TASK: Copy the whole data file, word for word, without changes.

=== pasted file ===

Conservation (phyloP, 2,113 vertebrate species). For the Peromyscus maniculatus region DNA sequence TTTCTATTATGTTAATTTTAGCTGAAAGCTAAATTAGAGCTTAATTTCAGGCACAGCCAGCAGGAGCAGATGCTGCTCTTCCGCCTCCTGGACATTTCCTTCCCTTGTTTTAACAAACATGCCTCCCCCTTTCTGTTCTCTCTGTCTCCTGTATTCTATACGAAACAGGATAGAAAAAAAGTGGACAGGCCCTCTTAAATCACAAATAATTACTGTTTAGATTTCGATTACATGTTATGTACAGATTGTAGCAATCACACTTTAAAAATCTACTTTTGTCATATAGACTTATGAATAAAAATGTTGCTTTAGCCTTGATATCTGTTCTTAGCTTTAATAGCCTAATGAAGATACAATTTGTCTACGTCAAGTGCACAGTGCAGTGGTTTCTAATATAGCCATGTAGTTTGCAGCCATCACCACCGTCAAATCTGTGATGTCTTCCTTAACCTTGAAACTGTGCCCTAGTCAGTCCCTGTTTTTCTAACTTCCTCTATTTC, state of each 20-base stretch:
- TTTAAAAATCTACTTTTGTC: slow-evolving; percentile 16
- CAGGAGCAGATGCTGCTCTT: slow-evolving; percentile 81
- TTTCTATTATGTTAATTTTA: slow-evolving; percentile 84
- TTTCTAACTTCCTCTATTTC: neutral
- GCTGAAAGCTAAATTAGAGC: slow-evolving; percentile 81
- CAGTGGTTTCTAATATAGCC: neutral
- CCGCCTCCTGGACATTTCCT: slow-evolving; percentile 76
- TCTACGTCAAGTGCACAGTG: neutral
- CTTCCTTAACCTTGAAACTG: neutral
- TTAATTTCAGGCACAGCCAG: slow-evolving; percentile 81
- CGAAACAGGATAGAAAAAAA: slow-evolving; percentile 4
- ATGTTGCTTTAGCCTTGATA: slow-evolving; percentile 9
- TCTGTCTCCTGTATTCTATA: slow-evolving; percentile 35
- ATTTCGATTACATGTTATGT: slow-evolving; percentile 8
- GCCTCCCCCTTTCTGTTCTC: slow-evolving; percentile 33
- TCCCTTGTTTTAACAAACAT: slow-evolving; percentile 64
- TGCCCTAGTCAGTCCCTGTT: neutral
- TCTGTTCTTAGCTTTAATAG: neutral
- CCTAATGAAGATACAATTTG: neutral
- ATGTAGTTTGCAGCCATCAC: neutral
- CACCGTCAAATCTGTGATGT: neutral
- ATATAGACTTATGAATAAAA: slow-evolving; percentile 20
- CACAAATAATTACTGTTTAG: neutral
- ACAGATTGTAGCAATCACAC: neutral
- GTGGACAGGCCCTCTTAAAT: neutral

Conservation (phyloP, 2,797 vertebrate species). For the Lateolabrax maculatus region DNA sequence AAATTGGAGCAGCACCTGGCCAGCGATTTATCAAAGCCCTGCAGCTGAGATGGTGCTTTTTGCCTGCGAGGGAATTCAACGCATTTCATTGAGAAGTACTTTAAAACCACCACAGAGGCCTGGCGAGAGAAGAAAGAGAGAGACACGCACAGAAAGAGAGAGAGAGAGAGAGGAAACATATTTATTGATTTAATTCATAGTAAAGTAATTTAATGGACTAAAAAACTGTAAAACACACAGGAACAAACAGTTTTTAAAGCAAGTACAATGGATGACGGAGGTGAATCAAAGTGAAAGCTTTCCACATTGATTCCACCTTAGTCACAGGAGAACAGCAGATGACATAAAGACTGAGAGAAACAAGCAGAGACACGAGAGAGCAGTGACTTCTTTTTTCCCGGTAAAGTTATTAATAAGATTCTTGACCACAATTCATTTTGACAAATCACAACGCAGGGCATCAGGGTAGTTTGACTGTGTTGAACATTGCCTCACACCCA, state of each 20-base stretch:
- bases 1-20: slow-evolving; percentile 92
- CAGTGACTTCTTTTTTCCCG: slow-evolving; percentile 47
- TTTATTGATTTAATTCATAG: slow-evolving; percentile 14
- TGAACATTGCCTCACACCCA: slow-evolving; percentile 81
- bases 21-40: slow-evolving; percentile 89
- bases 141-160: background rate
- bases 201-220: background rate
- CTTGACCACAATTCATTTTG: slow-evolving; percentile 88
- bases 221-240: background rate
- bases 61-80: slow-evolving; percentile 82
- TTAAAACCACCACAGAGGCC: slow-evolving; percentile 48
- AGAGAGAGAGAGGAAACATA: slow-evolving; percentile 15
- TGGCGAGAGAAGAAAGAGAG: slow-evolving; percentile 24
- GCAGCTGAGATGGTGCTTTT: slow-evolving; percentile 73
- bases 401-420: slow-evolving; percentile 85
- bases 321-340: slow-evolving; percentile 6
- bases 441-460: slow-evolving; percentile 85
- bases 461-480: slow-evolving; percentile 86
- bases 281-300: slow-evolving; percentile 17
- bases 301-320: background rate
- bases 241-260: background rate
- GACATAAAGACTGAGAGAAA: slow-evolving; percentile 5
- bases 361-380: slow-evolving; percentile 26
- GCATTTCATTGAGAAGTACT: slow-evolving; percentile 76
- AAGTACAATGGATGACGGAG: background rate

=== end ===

Conservation (phyloP, 2,113 vertebrate species). For the Peromyscus maniculatus region DNA sequence TTTCTATTATGTTAATTTTAGCTGAAAGCTAAATTAGAGCTTAATTTCAGGCACAGCCAGCAGGAGCAGATGCTGCTCTTCCGCCTCCTGGACATTTCCTTCCCTTGTTTTAACAAACATGCCTCCCCCTTTCTGTTCTCTCTGTCTCCTGTATTCTATACGAAACAGGATAGAAAAAAAGTGGACAGGCCCTCTTAAATCACAAATAATTACTGTTTAGATTTCGATTACATGTTATGTACAGATTGTAGCAATCACACTTTAAAAATCTACTTTTGTCATATAGACTTATGAATAAAAATGTTGCTTTAGCCTTGATATCTGTTCTTAGCTTTAATAGCCTAATGAAGATACAATTTGTCTACGTCAAGTGCACAGTGCAGTGGTTTCTAATATAGCCATGTAGTTTGCAGCCATCACCACCGTCAAATCTGTGATGTCTTCCTTAACCTTGAAACTGTGCCCTAGTCAGTCCCTGTTTTTCTAACTTCCTCTATTTC, state of each 20-base stretch:
- TTTAAAAATCTACTTTTGTC: slow-evolving; percentile 16
- CAGGAGCAGATGCTGCTCTT: slow-evolving; percentile 81
- TTTCTATTATGTTAATTTTA: slow-evolving; percentile 84
- TTTCTAACTTCCTCTATTTC: neutral
- GCTGAAAGCTAAATTAGAGC: slow-evolving; percentile 81
- CAGTGGTTTCTAATATAGCC: neutral
- CCGCCTCCTGGACATTTCCT: slow-evolving; percentile 76
- TCTACGTCAAGTGCACAGTG: neutral
- CTTCCTTAACCTTGAAACTG: neutral
- TTAATTTCAGGCACAGCCAG: slow-evolving; percentile 81
- CGAAACAGGATAGAAAAAAA: slow-evolving; percentile 4
- ATGTTGCTTTAGCCTTGATA: slow-evolving; percentile 9
- TCTGTCTCCTGTATTCTATA: slow-evolving; percentile 35
- ATTTCGATTACATGTTATGT: slow-evolving; percentile 8
- GCCTCCCCCTTTCTGTTCTC: slow-evolving; percentile 33
- TCCCTTGTTTTAACAAACAT: slow-evolving; percentile 64
- TGCCCTAGTCAGTCCCTGTT: neutral
- TCTGTTCTTAGCTTTAATAG: neutral
- CCTAATGAAGATACAATTTG: neutral
- ATGTAGTTTGCAGCCATCAC: neutral
- CACCGTCAAATCTGTGATGT: neutral
- ATATAGACTTATGAATAAAA: slow-evolving; percentile 20
- CACAAATAATTACTGTTTAG: neutral
- ACAGATTGTAGCAATCACAC: neutral
- GTGGACAGGCCCTCTTAAAT: neutral

Conservation (phyloP, 2,797 vertebrate species). For the Lateolabrax maculatus region DNA sequence AAATTGGAGCAGCACCTGGCCAGCGATTTATCAAAGCCCTGCAGCTGAGATGGTGCTTTTTGCCTGCGAGGGAATTCAACGCATTTCATTGAGAAGTACTTTAAAACCACCACAGAGGCCTGGCGAGAGAAGAAAGAGAGAGACACGCACAGAAAGAGAGAGAGAGAGAGAGGAAACATATTTATTGATTTAATTCATAGTAAAGTAATTTAATGGACTAAAAAACTGTAAAACACACAGGAACAAACAGTTTTTAAAGCAAGTACAATGGATGACGGAGGTGAATCAAAGTGAAAGCTTTCCACATTGATTCCACCTTAGTCACAGGAGAACAGCAGATGACATAAAGACTGAGAGAAACAAGCAGAGACACGAGAGAGCAGTGACTTCTTTTTTCCCGGTAAAGTTATTAATAAGATTCTTGACCACAATTCATTTTGACAAATCACAACGCAGGGCATCAGGGTAGTTTGACTGTGTTGAACATTGCCTCACACCCA, state of each 20-base stretch:
- bases 1-20: slow-evolving; percentile 92
- CAGTGACTTCTTTTTTCCCG: slow-evolving; percentile 47
- TTTATTGATTTAATTCATAG: slow-evolving; percentile 14
- TGAACATTGCCTCACACCCA: slow-evolving; percentile 81
- bases 21-40: slow-evolving; percentile 89
- bases 141-160: background rate
- bases 201-220: background rate
- CTTGACCACAATTCATTTTG: slow-evolving; percentile 88
- bases 221-240: background rate
- bases 61-80: slow-evolving; percentile 82
- TTAAAACCACCACAGAGGCC: slow-evolving; percentile 48
- AGAGAGAGAGAGGAAACATA: slow-evolving; percentile 15
- TGGCGAGAGAAGAAAGAGAG: slow-evolving; percentile 24
- GCAGCTGAGATGGTGCTTTT: slow-evolving; percentile 73
- bases 401-420: slow-evolving; percentile 85
- bases 321-340: slow-evolving; percentile 6
- bases 441-460: slow-evolving; percentile 85
- bases 461-480: slow-evolving; percentile 86
- bases 281-300: slow-evolving; percentile 17
- bases 301-320: background rate
- bases 241-260: background rate
- GACATAAAGACTGAGAGAAA: slow-evolving; percentile 5
- bases 361-380: slow-evolving; percentile 26
- GCATTTCATTGAGAAGTACT: slow-evolving; percentile 76
- AAGTACAATGGATGACGGAG: background rate